On the tarmac beside him lay a backpack containing his refugee permit, a notebook, a mobile phone, a C.V. and a bible. There was no food or money. “He looked completely alone,” Barnard said.
Were it not for the documents, as well as the remarkable efforts of Barnard and a friend to investigate them, the man’s story might have ended there — one of South Africa’s many thousands of anonymous dead. But Kevin had a name that would soon reach a massive audience, becoming something close to a parable: the dog whisperer who took his own life. His suicide became an indictment of the treatment of immigrants in a country that routinely shuns and exploits its African neighbours. And during the pandemic, which thrust to the surface so many broken aspects of South African society, Kevin’s story became emblematic of a widening and terrible inequality.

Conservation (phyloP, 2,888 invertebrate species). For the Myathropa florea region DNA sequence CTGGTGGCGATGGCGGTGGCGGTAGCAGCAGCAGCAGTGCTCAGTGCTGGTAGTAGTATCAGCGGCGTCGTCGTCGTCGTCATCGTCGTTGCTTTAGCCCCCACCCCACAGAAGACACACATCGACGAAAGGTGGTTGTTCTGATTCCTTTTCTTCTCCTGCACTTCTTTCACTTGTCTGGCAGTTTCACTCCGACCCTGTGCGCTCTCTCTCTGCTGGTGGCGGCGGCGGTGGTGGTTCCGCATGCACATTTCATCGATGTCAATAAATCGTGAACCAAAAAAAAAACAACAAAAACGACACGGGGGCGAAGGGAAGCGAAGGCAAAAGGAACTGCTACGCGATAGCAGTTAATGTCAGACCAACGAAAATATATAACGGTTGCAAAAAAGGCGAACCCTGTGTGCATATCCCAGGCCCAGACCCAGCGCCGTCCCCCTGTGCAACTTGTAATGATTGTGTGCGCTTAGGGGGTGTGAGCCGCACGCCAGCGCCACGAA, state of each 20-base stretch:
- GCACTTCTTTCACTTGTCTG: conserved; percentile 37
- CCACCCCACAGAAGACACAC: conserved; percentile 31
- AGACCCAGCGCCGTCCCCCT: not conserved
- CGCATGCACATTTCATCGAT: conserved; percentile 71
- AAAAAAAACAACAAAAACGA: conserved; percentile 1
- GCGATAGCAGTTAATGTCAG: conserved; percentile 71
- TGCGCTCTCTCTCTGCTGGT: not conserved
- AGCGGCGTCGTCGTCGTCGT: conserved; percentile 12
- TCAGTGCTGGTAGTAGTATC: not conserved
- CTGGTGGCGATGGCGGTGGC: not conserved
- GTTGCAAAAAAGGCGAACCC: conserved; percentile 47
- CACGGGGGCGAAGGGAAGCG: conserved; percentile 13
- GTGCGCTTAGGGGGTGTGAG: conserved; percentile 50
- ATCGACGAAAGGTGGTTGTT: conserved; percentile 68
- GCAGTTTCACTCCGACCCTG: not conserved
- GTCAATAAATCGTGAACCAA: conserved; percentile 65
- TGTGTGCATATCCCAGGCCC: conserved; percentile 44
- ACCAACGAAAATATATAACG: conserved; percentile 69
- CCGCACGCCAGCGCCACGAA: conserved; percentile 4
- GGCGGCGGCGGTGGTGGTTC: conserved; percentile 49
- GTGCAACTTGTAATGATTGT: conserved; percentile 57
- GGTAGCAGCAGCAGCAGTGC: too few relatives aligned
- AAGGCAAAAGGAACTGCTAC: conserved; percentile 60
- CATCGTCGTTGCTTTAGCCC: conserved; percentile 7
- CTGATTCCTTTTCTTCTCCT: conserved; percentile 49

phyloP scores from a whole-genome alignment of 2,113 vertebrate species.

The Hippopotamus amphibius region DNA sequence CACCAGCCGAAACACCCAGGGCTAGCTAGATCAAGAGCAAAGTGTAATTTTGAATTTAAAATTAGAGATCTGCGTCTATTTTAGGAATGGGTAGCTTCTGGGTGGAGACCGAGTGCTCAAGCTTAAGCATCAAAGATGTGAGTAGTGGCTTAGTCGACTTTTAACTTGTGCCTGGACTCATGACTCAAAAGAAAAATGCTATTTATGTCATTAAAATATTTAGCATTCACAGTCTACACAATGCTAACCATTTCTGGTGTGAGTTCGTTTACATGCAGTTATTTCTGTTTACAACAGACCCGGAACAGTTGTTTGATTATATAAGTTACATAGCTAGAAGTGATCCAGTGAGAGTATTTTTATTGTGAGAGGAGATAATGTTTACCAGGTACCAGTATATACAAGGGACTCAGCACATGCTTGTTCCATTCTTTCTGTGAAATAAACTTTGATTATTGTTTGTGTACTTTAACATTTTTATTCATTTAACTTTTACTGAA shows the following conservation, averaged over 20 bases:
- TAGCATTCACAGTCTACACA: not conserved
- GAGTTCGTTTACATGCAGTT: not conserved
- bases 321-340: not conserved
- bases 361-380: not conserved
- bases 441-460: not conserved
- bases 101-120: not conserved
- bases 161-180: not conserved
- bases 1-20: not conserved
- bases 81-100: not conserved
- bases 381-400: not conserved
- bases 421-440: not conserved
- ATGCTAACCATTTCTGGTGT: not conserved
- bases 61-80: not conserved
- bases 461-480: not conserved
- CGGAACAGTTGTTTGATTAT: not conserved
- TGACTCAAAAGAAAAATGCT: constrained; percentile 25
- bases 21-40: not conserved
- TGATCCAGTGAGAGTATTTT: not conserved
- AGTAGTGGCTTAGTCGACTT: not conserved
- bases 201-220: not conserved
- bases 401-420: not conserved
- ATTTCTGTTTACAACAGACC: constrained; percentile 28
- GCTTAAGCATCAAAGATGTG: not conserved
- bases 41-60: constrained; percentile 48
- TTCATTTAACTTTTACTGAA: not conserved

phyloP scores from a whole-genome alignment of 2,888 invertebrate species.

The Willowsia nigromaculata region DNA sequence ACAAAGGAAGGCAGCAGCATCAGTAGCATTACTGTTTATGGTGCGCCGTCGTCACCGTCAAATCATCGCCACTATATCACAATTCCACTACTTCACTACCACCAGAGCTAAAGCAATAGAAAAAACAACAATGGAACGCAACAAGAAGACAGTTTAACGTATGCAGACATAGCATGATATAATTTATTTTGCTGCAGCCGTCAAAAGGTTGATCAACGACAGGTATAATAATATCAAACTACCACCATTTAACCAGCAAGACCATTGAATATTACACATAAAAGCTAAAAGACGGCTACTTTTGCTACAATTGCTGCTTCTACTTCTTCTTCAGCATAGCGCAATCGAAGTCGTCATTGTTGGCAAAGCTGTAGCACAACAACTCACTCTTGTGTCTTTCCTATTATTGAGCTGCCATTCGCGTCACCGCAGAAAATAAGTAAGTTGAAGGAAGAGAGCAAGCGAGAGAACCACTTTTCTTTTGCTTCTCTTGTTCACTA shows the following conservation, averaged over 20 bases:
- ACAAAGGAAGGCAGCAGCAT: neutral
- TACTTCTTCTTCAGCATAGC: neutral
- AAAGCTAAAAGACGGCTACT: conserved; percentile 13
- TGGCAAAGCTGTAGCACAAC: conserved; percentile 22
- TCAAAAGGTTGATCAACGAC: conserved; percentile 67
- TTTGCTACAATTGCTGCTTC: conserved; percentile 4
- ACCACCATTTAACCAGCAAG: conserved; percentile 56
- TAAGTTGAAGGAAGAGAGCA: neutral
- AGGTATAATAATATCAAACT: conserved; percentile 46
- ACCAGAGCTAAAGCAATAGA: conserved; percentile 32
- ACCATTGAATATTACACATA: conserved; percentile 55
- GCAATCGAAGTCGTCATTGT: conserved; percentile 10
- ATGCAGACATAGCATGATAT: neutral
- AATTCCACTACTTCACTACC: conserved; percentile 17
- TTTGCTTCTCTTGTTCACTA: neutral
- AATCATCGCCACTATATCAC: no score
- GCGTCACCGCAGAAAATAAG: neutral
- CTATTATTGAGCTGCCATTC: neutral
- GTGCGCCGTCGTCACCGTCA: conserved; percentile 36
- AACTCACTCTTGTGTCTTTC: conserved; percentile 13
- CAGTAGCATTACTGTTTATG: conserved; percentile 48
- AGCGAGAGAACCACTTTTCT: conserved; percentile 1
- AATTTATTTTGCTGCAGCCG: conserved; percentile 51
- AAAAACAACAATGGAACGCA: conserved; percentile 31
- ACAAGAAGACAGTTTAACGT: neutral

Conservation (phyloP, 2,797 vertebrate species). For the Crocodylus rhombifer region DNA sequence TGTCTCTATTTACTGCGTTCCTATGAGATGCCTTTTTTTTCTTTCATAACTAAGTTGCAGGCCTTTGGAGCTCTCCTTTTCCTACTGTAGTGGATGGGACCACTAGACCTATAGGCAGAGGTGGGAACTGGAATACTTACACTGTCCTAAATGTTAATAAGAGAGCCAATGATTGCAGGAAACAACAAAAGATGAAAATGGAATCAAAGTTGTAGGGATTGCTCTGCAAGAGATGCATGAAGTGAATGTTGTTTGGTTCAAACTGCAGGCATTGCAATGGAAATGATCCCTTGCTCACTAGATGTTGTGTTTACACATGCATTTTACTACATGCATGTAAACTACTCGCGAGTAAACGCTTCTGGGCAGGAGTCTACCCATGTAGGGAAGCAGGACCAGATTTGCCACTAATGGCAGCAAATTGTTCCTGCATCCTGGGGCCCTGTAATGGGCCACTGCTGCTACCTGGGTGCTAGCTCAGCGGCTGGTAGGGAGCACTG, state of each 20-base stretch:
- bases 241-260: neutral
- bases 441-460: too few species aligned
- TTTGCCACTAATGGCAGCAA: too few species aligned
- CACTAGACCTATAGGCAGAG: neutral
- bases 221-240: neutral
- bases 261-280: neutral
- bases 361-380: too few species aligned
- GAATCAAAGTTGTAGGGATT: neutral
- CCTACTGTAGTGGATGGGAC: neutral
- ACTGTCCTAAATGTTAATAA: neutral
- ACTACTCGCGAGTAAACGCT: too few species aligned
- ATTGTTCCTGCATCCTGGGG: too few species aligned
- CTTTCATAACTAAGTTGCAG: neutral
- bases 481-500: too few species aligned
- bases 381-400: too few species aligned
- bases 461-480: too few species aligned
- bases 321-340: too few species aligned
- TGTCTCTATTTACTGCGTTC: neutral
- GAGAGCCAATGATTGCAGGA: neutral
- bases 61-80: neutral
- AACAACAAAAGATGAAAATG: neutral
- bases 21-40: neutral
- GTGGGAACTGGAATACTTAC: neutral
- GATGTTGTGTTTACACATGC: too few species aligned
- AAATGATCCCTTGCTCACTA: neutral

Barnard was long accustomed with the brutal realities of life on Cape Town’s margins. Her congregation is at St Andrew’s Presbyterian Church in Green Point, surrounded by gleaming office blocks and hotels, yet caters mostly to African immigrants. Within 24 hours of the first lockdown, about two-thirds of her congregation had lost their income, she said. Barnard also knew what it meant to encounter the dead, having been called on several times, in her 18 years as a minister, to help identify bodies. But something about the man outside her home affected her more deeply than she expected. She felt a responsibility, she said, to honour his life.
That evening, Barnard recounted what had happened to a South African friend living in England, Karen Louise Fletcher. (Fletcher, 58, had experienced suicide and estrangement within her own family, and the circumstances of Kevin’s death, she told me recently, felt “close to the bone”.) The following morning, Fletcher posted on Facebook about “a young foreign national” who had hanged himself with a dog leash in Sea Point. The post went viral and people began contacting Fletcher with information. She became obsessed with piecing together his story. Who was this man, and what had pushed him over the edge?